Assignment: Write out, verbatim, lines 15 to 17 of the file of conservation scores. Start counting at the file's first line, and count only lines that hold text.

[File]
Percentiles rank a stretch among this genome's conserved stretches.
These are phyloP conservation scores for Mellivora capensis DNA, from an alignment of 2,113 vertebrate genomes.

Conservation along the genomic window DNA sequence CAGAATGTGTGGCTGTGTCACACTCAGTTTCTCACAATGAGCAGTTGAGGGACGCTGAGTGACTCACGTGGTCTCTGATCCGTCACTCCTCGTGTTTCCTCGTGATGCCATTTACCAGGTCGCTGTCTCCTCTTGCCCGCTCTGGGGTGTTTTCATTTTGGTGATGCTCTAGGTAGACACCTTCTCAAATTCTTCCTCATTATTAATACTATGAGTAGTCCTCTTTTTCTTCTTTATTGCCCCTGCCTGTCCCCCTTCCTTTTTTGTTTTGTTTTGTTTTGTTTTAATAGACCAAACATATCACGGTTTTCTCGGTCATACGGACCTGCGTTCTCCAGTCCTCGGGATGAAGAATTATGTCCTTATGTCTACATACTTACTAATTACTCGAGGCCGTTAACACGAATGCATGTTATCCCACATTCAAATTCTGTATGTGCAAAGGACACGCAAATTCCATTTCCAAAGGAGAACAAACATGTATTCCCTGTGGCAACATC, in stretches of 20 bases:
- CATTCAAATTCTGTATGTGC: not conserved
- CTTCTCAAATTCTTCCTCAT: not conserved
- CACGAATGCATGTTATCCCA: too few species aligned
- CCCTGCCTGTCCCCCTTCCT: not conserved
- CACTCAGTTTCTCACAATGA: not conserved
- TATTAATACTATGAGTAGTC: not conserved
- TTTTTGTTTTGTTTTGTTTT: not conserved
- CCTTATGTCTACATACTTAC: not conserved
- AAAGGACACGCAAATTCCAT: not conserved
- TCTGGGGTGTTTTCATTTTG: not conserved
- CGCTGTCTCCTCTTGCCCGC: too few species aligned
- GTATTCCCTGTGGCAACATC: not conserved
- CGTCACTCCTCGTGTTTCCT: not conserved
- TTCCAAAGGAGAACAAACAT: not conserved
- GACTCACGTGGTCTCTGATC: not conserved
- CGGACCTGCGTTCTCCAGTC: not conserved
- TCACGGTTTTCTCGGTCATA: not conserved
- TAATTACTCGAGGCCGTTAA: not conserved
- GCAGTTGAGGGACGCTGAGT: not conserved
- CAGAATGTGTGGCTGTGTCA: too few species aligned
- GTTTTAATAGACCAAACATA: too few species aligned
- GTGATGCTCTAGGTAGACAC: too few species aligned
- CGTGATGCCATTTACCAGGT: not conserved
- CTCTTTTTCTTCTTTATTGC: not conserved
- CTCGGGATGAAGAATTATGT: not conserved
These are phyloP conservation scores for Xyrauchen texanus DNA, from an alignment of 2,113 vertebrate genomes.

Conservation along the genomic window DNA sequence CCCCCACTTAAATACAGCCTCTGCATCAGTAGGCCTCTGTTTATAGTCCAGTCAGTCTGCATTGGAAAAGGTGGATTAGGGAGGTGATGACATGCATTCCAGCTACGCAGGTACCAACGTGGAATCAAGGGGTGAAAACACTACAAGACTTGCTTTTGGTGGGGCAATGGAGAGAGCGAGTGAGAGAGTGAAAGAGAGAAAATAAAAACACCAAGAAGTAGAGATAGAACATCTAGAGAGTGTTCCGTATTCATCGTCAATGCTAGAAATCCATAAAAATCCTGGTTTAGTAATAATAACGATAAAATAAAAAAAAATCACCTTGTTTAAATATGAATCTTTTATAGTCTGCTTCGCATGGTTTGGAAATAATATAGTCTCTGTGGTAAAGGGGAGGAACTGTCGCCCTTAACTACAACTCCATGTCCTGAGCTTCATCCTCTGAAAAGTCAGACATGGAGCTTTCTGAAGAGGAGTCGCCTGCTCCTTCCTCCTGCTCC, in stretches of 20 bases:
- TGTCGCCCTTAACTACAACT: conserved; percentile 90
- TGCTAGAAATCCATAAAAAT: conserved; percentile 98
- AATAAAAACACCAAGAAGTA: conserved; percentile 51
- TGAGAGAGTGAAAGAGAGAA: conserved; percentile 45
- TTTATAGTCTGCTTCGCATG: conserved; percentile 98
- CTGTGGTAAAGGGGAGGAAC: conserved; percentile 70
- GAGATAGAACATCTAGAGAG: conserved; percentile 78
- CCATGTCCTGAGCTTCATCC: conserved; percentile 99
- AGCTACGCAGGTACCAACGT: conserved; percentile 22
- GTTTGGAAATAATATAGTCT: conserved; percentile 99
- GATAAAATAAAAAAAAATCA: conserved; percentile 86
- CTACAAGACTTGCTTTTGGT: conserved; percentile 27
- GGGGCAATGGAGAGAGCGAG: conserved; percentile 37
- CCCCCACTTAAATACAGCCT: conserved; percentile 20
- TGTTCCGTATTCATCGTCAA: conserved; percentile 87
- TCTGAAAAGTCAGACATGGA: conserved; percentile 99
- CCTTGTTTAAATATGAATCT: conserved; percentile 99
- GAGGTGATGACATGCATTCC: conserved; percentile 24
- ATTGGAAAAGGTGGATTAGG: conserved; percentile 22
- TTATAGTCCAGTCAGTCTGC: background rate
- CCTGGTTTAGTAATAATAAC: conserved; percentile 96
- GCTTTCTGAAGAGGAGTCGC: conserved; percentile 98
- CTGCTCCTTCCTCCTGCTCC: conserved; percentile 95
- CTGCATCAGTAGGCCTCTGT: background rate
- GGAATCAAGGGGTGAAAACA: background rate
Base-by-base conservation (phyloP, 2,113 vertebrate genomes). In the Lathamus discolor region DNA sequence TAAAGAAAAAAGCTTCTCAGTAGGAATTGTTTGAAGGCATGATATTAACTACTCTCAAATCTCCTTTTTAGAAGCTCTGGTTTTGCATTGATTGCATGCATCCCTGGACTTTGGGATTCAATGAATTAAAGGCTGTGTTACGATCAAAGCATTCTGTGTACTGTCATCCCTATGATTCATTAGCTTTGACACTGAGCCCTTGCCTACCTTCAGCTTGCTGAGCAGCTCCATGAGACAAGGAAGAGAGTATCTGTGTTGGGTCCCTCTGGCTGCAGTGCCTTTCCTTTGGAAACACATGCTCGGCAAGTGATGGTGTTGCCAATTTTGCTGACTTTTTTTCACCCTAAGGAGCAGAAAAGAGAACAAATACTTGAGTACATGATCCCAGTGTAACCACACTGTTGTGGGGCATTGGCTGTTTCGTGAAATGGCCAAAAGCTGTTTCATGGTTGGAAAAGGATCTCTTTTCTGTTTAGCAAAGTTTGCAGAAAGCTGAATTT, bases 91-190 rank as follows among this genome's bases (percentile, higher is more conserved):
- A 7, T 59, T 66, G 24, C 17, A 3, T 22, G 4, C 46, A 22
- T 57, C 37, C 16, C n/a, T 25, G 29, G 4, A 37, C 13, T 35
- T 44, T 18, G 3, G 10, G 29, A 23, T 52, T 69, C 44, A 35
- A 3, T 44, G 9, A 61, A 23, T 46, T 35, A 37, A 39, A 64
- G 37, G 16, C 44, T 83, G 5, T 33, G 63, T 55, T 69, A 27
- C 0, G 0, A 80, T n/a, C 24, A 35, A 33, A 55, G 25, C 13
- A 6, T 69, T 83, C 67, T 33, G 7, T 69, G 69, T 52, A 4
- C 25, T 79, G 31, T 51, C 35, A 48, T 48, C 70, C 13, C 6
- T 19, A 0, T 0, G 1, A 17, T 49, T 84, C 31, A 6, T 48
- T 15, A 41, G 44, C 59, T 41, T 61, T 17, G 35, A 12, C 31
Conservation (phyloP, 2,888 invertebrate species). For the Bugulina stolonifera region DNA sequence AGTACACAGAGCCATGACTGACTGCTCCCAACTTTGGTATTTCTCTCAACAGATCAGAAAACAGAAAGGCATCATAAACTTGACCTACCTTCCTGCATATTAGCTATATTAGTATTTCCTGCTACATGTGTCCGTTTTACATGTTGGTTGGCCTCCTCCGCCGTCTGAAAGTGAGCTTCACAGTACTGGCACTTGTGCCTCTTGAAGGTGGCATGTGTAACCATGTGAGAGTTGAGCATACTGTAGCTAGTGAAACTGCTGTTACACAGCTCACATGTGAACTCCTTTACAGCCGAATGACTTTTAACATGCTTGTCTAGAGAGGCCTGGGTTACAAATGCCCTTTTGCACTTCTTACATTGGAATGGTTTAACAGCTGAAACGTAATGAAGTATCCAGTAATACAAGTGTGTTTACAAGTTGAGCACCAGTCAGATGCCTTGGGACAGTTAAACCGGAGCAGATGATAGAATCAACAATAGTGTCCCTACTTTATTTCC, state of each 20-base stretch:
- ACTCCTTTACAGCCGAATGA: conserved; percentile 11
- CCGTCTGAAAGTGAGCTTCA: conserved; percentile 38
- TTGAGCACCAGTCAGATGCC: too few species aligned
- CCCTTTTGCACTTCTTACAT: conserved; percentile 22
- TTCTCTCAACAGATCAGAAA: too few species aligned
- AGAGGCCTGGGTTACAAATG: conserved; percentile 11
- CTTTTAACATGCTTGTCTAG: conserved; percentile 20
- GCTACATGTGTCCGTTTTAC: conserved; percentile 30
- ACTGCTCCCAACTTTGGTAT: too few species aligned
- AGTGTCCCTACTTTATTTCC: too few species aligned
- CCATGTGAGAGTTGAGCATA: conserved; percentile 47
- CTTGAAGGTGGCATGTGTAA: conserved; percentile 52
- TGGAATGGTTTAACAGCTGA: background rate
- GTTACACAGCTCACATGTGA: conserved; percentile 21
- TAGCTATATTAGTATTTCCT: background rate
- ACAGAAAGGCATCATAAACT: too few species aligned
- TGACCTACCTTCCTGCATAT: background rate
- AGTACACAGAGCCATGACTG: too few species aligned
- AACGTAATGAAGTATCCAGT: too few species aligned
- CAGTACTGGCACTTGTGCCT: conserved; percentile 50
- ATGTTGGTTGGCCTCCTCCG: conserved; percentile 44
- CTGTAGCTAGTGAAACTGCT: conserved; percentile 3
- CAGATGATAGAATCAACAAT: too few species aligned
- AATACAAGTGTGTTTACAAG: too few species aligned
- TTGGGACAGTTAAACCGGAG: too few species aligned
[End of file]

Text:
- GTATTCCCTGTGGCAACATC: not conserved
- CGTCACTCCTCGTGTTTCCT: not conserved
- TTCCAAAGGAGAACAAACAT: not conserved